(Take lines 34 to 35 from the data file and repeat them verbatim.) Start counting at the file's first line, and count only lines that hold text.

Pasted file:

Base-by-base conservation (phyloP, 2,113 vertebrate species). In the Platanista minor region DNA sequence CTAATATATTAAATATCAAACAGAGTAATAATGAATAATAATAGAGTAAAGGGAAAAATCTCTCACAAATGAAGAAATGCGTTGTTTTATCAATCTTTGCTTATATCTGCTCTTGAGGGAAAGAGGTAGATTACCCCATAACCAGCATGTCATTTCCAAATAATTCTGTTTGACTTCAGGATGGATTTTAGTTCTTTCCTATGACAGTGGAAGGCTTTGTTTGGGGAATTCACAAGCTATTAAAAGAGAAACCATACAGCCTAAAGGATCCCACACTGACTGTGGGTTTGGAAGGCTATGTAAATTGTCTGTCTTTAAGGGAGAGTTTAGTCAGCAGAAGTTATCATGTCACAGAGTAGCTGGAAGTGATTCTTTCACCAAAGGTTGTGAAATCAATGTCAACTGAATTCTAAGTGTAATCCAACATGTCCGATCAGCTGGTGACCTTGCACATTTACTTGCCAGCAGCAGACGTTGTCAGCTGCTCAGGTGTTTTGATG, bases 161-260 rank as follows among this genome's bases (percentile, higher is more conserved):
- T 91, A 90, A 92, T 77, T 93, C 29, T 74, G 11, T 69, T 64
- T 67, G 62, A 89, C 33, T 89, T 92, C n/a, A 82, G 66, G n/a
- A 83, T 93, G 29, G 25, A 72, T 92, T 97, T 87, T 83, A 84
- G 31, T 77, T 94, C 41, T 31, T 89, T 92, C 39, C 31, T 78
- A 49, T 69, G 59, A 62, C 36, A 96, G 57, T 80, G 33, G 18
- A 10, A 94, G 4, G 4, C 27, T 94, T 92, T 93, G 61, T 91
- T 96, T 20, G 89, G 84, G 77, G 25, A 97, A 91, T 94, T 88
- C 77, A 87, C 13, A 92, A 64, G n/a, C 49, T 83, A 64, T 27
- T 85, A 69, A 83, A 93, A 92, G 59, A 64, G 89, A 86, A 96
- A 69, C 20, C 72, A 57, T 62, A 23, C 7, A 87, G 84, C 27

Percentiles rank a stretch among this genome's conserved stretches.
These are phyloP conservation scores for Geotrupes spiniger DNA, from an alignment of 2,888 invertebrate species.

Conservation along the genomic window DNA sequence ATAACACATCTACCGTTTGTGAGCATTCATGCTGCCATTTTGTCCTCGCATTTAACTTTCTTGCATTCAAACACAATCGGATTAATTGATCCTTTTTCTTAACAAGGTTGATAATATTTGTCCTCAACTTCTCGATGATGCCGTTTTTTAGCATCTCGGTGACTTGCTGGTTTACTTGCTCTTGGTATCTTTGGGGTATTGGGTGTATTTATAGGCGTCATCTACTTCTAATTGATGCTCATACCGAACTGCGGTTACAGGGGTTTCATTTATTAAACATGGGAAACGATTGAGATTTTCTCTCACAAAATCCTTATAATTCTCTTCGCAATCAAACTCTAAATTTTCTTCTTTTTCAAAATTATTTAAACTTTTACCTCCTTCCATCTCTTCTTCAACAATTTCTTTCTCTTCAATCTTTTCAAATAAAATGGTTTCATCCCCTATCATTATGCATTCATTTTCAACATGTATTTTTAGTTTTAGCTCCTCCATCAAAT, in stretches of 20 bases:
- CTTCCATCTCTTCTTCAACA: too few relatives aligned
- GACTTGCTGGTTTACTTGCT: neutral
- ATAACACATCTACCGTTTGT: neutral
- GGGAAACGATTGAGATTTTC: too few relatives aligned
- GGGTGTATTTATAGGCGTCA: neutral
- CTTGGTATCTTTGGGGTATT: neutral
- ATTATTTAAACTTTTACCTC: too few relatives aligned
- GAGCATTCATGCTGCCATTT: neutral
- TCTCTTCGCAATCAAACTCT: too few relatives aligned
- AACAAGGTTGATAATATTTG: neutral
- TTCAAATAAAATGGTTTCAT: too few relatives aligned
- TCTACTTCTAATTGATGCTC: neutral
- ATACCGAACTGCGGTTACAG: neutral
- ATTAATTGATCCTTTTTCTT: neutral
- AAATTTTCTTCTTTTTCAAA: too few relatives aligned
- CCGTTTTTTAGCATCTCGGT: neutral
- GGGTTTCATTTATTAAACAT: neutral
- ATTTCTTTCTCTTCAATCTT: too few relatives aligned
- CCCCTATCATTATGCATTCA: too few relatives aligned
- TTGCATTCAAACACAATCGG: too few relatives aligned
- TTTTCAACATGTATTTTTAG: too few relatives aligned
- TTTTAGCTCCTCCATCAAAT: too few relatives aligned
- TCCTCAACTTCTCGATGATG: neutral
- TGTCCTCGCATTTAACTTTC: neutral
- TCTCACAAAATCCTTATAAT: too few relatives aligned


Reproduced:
- TTGCATTCAAACACAATCGG: too few relatives aligned
- TTTTCAACATGTATTTTTAG: too few relatives aligned